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  • Apr 17, 2014
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PUBLISHED : Tuesday, 22 January, 2013, 12:00am
UPDATED : Tuesday, 22 January, 2013, 4:53am

Why it's hard to mourn the loss of HMV

Peter Kammerer's sadness on hearing of HMV's troubles soon changes as he realises that the music stores he loved are already gone

Like a vulture, I swooped through the doors of the HMV shop, ready to devour any clearance specials that might be on offer. Alas, my presumption that the British entertainment retailer's filing for bankruptcy last Tuesday in London would have early knock-on effects in Hong Kong was unfounded. But it was not simply the prospect of bargains that had had me waiting outside the Telford Plaza branch for opening time on Saturday; there was also a hefty dose of nostalgia involved.

Back before the internet, I haunted music shops. There is a belief that visually-impaired people love music and while blindness is a characteristic, not a definer, I fit the perception perfectly. Give me a genre and I will gladly explore its depths. But it was also through the many outlets for music that once existed that I built my geographic knowledge; I would hear about a new shop, make my way there to rummage through its racks, and then after a purchase or disappointment, check out surrounding streets.

A music shop was also a refuge and a meeting place. It was where the male of the species could confidently go while the girlfriend, wife or kids went in search of clothes, cosmetics or toys. There was no better location to rendezvous - the new releases could always be leafed through if someone was late. For those times when it was necessary to escape from life, solace always lay beyond the welcoming doors.

Online shopping and digital downloads have all but put paid to those pastimes and pursuits. Where once I had to budget a few hours to go in search of a specific audio fix, now it can be obtained in a few minutes without moving. It is just as well technology came along - high rents have forced shop closures, downsizing and diversification, leading to fewer titles and more clothing, games and gadgets. Consequently, over the past decade, I have rarely ventured into an HMV store or one of its ilk.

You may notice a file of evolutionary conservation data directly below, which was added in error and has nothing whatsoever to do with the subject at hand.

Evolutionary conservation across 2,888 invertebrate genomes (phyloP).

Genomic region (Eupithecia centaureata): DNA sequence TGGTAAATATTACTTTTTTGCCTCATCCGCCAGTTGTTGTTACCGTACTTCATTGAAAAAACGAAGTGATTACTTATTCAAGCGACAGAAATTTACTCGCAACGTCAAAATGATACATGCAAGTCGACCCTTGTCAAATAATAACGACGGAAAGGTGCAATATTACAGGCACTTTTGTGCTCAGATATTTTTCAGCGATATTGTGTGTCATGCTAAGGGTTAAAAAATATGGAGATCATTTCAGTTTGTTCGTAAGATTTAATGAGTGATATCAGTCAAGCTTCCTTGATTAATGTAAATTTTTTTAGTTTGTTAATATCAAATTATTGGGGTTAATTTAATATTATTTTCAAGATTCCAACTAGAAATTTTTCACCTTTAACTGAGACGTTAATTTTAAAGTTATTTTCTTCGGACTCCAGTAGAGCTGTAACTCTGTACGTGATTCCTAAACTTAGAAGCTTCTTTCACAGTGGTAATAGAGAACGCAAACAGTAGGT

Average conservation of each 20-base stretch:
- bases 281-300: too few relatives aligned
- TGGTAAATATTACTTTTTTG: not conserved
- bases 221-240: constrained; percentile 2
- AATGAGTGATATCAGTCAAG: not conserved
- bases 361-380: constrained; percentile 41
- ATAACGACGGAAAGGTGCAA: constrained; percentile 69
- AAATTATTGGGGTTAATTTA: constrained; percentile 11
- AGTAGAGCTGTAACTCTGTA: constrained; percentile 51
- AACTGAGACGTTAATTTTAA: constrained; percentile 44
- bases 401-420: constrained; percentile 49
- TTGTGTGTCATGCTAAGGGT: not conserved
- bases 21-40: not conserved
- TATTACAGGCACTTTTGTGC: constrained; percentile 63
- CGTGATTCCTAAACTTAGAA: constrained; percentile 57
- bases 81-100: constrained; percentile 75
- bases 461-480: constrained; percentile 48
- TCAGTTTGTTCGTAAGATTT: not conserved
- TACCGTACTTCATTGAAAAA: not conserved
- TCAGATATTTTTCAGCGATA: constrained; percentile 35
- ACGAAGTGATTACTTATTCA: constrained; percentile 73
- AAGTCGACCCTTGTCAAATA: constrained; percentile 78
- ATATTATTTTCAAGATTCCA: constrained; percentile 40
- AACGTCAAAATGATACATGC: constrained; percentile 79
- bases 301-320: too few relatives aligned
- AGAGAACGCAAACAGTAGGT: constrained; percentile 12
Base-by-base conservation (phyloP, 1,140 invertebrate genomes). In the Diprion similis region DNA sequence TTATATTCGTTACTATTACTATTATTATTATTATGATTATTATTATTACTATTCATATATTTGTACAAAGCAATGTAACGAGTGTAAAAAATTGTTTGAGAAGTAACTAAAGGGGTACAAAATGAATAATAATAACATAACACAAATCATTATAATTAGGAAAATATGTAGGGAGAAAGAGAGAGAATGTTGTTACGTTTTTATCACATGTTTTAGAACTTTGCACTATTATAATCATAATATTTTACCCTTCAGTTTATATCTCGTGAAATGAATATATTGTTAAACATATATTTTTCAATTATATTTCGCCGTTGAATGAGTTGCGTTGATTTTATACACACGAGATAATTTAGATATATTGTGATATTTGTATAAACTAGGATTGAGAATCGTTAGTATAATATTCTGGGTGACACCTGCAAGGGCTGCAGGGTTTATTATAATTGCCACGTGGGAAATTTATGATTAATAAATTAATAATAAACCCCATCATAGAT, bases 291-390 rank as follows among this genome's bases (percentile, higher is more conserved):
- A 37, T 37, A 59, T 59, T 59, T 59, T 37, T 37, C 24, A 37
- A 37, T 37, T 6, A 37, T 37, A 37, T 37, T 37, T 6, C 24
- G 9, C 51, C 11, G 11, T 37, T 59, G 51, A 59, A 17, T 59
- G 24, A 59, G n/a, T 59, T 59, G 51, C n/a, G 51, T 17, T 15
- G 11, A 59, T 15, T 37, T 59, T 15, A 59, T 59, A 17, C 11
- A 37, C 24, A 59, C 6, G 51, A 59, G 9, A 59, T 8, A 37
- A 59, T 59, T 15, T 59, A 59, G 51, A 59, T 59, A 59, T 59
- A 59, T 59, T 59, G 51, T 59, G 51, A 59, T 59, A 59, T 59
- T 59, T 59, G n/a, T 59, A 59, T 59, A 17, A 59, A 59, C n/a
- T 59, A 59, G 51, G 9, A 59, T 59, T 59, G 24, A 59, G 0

I got a taste of what I have been missing during a recent trip to Australia. Funky jazz drew me down some stairs off a Sydney side street and I found myself in a shop selling specialist music. The first thing I noticed was the long-forgotten smell: a mixture of vinyl, plastic, polish and Berber carpet. The guy at the counter was middle-aged, and as should be the case in any music shop, friendly, knowledgeable and just that little bit eccentric.

It was in such places that, as a teenager, I learned there is more to music than pop. Browsing in the sections devoted to blues, jazz, soul and punk, were people with a different take on the world and society. I found out about live bands and music bars, magazines and trends. Like-minded fanatics were encountered, some of whom became friends.

Such thoughts were in mind as I entered HMV on Saturday. A bargain might be had, but so, too, could be a hidden gem that had escaped the attention of reviewers. As it was, a compilation of TVB theme songs held slight interest; the vast collection of headphones compared to music was perplexing; and the rotation of Justin Bieber tracks was nauseating. Of course, music is for all tastes and that is what makes it so special. But as I rushed for the exit, I realised that as much as I lament the passing of the music store, I will not be sorry to see it go if this is its model.

Peter Kammerer is a senior writer at the Post

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Dai Muff
A good music shop curates its music. You may find popular stuff there, but you'll also know that serendipity may lead you to an unexpected delight. HMV gave up on that latter role at least five years ago and became a repository of (a) CDs and DVDs sold too expensively, contrasting bargain basement offers, and almost no back catalogue of even major artists. I was once a huge fan, but no more.

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